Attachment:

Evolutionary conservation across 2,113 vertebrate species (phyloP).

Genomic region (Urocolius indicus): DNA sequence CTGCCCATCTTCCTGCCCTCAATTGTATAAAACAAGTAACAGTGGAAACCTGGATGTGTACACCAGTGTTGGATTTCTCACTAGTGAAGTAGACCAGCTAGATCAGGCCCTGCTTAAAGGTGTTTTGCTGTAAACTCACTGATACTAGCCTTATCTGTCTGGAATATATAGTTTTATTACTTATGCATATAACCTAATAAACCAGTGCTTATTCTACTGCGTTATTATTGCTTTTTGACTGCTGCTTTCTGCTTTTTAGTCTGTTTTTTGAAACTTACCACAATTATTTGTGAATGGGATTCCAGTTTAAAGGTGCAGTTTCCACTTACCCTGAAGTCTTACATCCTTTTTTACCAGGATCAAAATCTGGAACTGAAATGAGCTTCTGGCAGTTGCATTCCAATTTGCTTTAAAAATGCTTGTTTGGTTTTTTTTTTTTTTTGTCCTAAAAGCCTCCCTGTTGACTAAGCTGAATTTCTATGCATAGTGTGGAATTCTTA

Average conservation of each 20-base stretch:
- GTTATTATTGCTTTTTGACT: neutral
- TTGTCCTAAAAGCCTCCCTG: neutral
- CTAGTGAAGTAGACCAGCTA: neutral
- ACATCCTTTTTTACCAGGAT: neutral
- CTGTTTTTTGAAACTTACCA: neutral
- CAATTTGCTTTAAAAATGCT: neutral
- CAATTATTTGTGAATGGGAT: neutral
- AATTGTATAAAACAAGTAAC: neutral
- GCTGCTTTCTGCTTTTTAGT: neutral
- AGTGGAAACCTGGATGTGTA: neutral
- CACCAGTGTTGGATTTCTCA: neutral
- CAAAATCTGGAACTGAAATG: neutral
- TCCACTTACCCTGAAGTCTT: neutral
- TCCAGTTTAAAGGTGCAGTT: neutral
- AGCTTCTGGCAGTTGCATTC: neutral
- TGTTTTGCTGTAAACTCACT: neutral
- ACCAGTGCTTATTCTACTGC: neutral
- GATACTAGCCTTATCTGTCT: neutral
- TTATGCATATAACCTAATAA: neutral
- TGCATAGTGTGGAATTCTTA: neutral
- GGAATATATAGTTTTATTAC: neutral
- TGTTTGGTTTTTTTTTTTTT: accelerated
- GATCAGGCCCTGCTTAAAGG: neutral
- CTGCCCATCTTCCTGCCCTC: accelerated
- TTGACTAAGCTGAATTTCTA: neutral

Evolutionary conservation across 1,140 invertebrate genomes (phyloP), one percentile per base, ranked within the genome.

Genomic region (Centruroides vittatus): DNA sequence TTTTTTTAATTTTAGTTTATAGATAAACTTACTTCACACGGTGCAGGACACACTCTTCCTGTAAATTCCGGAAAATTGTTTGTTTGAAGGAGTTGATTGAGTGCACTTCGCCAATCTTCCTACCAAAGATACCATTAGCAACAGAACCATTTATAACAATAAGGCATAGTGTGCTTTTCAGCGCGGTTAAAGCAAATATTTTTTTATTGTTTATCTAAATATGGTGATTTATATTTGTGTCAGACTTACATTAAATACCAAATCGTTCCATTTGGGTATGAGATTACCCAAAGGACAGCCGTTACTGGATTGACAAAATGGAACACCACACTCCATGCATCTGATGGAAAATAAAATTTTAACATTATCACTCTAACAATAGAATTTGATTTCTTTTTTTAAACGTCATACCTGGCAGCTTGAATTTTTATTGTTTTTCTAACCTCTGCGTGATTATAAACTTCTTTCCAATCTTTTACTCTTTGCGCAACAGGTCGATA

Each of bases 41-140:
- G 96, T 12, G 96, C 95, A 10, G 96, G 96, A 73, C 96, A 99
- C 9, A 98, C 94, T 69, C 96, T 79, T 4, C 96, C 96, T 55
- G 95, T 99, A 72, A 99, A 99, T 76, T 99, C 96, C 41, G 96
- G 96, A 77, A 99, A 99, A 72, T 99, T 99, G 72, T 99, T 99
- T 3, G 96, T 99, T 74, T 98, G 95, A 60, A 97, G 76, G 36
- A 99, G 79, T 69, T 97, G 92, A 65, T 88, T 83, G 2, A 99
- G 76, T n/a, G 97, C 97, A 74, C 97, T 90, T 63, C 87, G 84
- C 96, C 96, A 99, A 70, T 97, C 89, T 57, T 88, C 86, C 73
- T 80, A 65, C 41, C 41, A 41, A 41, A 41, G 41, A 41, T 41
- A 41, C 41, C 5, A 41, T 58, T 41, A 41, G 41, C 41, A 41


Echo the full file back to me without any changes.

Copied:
Evolutionary conservation across 2,113 vertebrate species (phyloP).

Genomic region (Urocolius indicus): DNA sequence CTGCCCATCTTCCTGCCCTCAATTGTATAAAACAAGTAACAGTGGAAACCTGGATGTGTACACCAGTGTTGGATTTCTCACTAGTGAAGTAGACCAGCTAGATCAGGCCCTGCTTAAAGGTGTTTTGCTGTAAACTCACTGATACTAGCCTTATCTGTCTGGAATATATAGTTTTATTACTTATGCATATAACCTAATAAACCAGTGCTTATTCTACTGCGTTATTATTGCTTTTTGACTGCTGCTTTCTGCTTTTTAGTCTGTTTTTTGAAACTTACCACAATTATTTGTGAATGGGATTCCAGTTTAAAGGTGCAGTTTCCACTTACCCTGAAGTCTTACATCCTTTTTTACCAGGATCAAAATCTGGAACTGAAATGAGCTTCTGGCAGTTGCATTCCAATTTGCTTTAAAAATGCTTGTTTGGTTTTTTTTTTTTTTTGTCCTAAAAGCCTCCCTGTTGACTAAGCTGAATTTCTATGCATAGTGTGGAATTCTTA

Average conservation of each 20-base stretch:
- GTTATTATTGCTTTTTGACT: neutral
- TTGTCCTAAAAGCCTCCCTG: neutral
- CTAGTGAAGTAGACCAGCTA: neutral
- ACATCCTTTTTTACCAGGAT: neutral
- CTGTTTTTTGAAACTTACCA: neutral
- CAATTTGCTTTAAAAATGCT: neutral
- CAATTATTTGTGAATGGGAT: neutral
- AATTGTATAAAACAAGTAAC: neutral
- GCTGCTTTCTGCTTTTTAGT: neutral
- AGTGGAAACCTGGATGTGTA: neutral
- CACCAGTGTTGGATTTCTCA: neutral
- CAAAATCTGGAACTGAAATG: neutral
- TCCACTTACCCTGAAGTCTT: neutral
- TCCAGTTTAAAGGTGCAGTT: neutral
- AGCTTCTGGCAGTTGCATTC: neutral
- TGTTTTGCTGTAAACTCACT: neutral
- ACCAGTGCTTATTCTACTGC: neutral
- GATACTAGCCTTATCTGTCT: neutral
- TTATGCATATAACCTAATAA: neutral
- TGCATAGTGTGGAATTCTTA: neutral
- GGAATATATAGTTTTATTAC: neutral
- TGTTTGGTTTTTTTTTTTTT: accelerated
- GATCAGGCCCTGCTTAAAGG: neutral
- CTGCCCATCTTCCTGCCCTC: accelerated
- TTGACTAAGCTGAATTTCTA: neutral

Evolutionary conservation across 1,140 invertebrate genomes (phyloP), one percentile per base, ranked within the genome.

Genomic region (Centruroides vittatus): DNA sequence TTTTTTTAATTTTAGTTTATAGATAAACTTACTTCACACGGTGCAGGACACACTCTTCCTGTAAATTCCGGAAAATTGTTTGTTTGAAGGAGTTGATTGAGTGCACTTCGCCAATCTTCCTACCAAAGATACCATTAGCAACAGAACCATTTATAACAATAAGGCATAGTGTGCTTTTCAGCGCGGTTAAAGCAAATATTTTTTTATTGTTTATCTAAATATGGTGATTTATATTTGTGTCAGACTTACATTAAATACCAAATCGTTCCATTTGGGTATGAGATTACCCAAAGGACAGCCGTTACTGGATTGACAAAATGGAACACCACACTCCATGCATCTGATGGAAAATAAAATTTTAACATTATCACTCTAACAATAGAATTTGATTTCTTTTTTTAAACGTCATACCTGGCAGCTTGAATTTTTATTGTTTTTCTAACCTCTGCGTGATTATAAACTTCTTTCCAATCTTTTACTCTTTGCGCAACAGGTCGATA

Each of bases 41-140:
- G 96, T 12, G 96, C 95, A 10, G 96, G 96, A 73, C 96, A 99
- C 9, A 98, C 94, T 69, C 96, T 79, T 4, C 96, C 96, T 55
- G 95, T 99, A 72, A 99, A 99, T 76, T 99, C 96, C 41, G 96
- G 96, A 77, A 99, A 99, A 72, T 99, T 99, G 72, T 99, T 99
- T 3, G 96, T 99, T 74, T 98, G 95, A 60, A 97, G 76, G 36
- A 99, G 79, T 69, T 97, G 92, A 65, T 88, T 83, G 2, A 99
- G 76, T n/a, G 97, C 97, A 74, C 97, T 90, T 63, C 87, G 84
- C 96, C 96, A 99, A 70, T 97, C 89, T 57, T 88, C 86, C 73
- T 80, A 65, C 41, C 41, A 41, A 41, A 41, G 41, A 41, T 41
- A 41, C 41, C 5, A 41, T 58, T 41, A 41, G 41, C 41, A 41